The White Sox will actively look to trade Josh Fields this offseason. That comes as no secret since both sides have agreed that the former first-round pick would probably be better off somewhere else when the 2009 regular-season closes. … Fields said he and general manager Ken Williams did have a talk right before he was sent down in midseason, and “everything has been discussed and everything has been laid out on the table from both sides. He knows where I’m coming from and he gave me the position of the White Sox. As far as I can see, everything stands the exact same.” The Sox just won’t just give Fields away, but expect them to try and kick down every door to get him relocated.
September 16, 2009
Ozzie annual ‘We’ll bunt and run more in the next this spring training’ speech:
“Spring training is going to be a little better because we know what we have, and know what we have to work on every day to play the way we want to play. We cannot continue to miss signs. We cannot continue to try and hit-and-run and hit a foul ball. We cannot continue to miss bunts. Little by little we’ve started getting better and better, but that’s going to be our main thing in spring training – make sure we do the little things right day in and day out. If we do that we won’t go into slumps like we do this year. We’re not going to be in a slump because someone will do something to break it up. We won’t have to wait for the big boys to wake up all season long. You learn from it, and hopefully we continue to improve. There’s going to be more bunting. There’s going to be one station just hit-and-run. Game situation, just one for that, and then we’ll hit. Because we’re going to need it next year. This year was pretty bad. We may have a section for whoever is coaching third base, or Coxsy [Jeff Cox], you just stay with him for a half hour because I think we missed so many signs this year, it was unbelievable.”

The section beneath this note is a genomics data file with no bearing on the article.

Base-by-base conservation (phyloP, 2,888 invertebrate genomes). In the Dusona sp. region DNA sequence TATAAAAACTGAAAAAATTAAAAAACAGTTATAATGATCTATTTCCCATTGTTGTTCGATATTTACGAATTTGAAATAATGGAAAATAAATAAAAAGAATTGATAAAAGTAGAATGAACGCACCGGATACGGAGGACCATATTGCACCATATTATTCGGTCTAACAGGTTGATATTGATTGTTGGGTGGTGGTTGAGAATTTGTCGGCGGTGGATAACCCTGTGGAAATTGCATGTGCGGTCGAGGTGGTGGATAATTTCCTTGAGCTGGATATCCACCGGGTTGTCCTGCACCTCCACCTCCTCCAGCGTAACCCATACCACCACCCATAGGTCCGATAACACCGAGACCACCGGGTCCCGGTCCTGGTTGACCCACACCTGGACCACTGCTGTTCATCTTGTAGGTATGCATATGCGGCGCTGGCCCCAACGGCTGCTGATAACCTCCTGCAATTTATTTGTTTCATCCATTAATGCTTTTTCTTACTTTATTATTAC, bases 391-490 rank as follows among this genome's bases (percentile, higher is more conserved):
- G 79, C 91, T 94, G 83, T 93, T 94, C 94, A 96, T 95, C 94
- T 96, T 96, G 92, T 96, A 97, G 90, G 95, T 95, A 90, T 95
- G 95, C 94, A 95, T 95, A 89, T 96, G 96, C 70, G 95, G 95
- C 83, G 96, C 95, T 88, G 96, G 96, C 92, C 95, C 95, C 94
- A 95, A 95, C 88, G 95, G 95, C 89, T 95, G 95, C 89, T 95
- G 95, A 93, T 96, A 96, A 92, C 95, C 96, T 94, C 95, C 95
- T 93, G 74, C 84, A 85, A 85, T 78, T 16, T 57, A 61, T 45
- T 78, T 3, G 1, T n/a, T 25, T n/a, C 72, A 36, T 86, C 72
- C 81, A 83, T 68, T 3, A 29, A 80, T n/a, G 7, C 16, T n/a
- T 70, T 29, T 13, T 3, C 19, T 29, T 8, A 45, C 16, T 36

The Chicago White Sox requested waivers on right-hander Bartolo Colon on Wednesday for the purposes of giving him his unconditional release. The announcement was made Wednesday afternoon prior to the club’s game in Seattle. Colon, 36, was 3-6 with a 4.19 ERA in 12 starts for the White Sox this season, but had been on the disabled list since July 28 with right elbow inflammation.
Justin Smoak: Smoak was the 11th overall pick in the draft, from the University of South Carolina. I thought this was a great bargain for the Rangers; I loved his bat and had him ranked ahead of all college hitters except Alvarez and Buster Posey before the draft. He got off to a great start at Double-A Frisco, hitting .328/.449/.481 with 39 walks and just 35 strikeouts in 183 at-bats. However, he strained an oblique muscle in June, and while he came back quickly he wasn’t the same afterward. The Rangers promoted him aggressively to Triple-A Oklahoma City where he hit .244/.363/.360 in 54 games, continuing to show good plate discipline but lacking power. Overall he hit .290/.410/.443 with 12 homers, 75 walks, and 81 strikeouts in 386 at-bats. I still like Smoak a lot, and suspect that the oblique hampered his performance much of the summer. He retained command of the strike zone even when struggling. However, hopes that he would be ready in 2010 have to be tempered; he’ll need more Triple-A time.
Ken Tremendous, Junior and DAK all-day at deadspin.
He supposedly has power to all fields, but only has 10 home runs in over 1000 professional at-bats. His strikeout rate isn’t a major concern, but like many raw hitters, he doesn’t draw enough walks. …
Here’s the ‘Scouting the sally’ scouting report on Jon Gilmore from last week.
When assessing the health of a starter, there are a few key indicators to watch for. One, of course, is velocity. When a player is hiding an injury or has lingering effects from surgery or a previous DL stint, they often see a reduction in velocity. Fortunately for Garcia, his velocity is right where he left it in 2006, his last full season in the majors. While this is a good sign that he has recovered well from his latest shoulder escapade, this does not mean that he is back to form from his days in Seattle. In the early 2000s, when Garcia was at the best of his career, he was sitting in the 91 mph range (with a season at 93 mph in 2002). His arm has not been the same since 2006, when dropped 2 mph on his fastball from 91.4 in ’05 to 89.3 mph in ’06. The Garcia of 2009 sits at 88.5 mph. While not the Garcia of old, a 0.8 mph drop in velocity is not much to be concerned about, considering all his arm has been through.
The second, and often, more important, indicator is his command ratios. Even if a pitcher has a decrease in velocity, hitters will not be able to slug his stuff until he starts leaving it over the plate or getting into lots of hitter’s counts… and then there’s the walks. Even with diminished velocity, should Garcia be able to control the strike zone and keep his walk totals down, he should be a relatively effective pitcher. Luckily for him, he has been able to do so, as his 2.83 BB/9 and 56.3 first-strike percentage are right in line with his career averages. …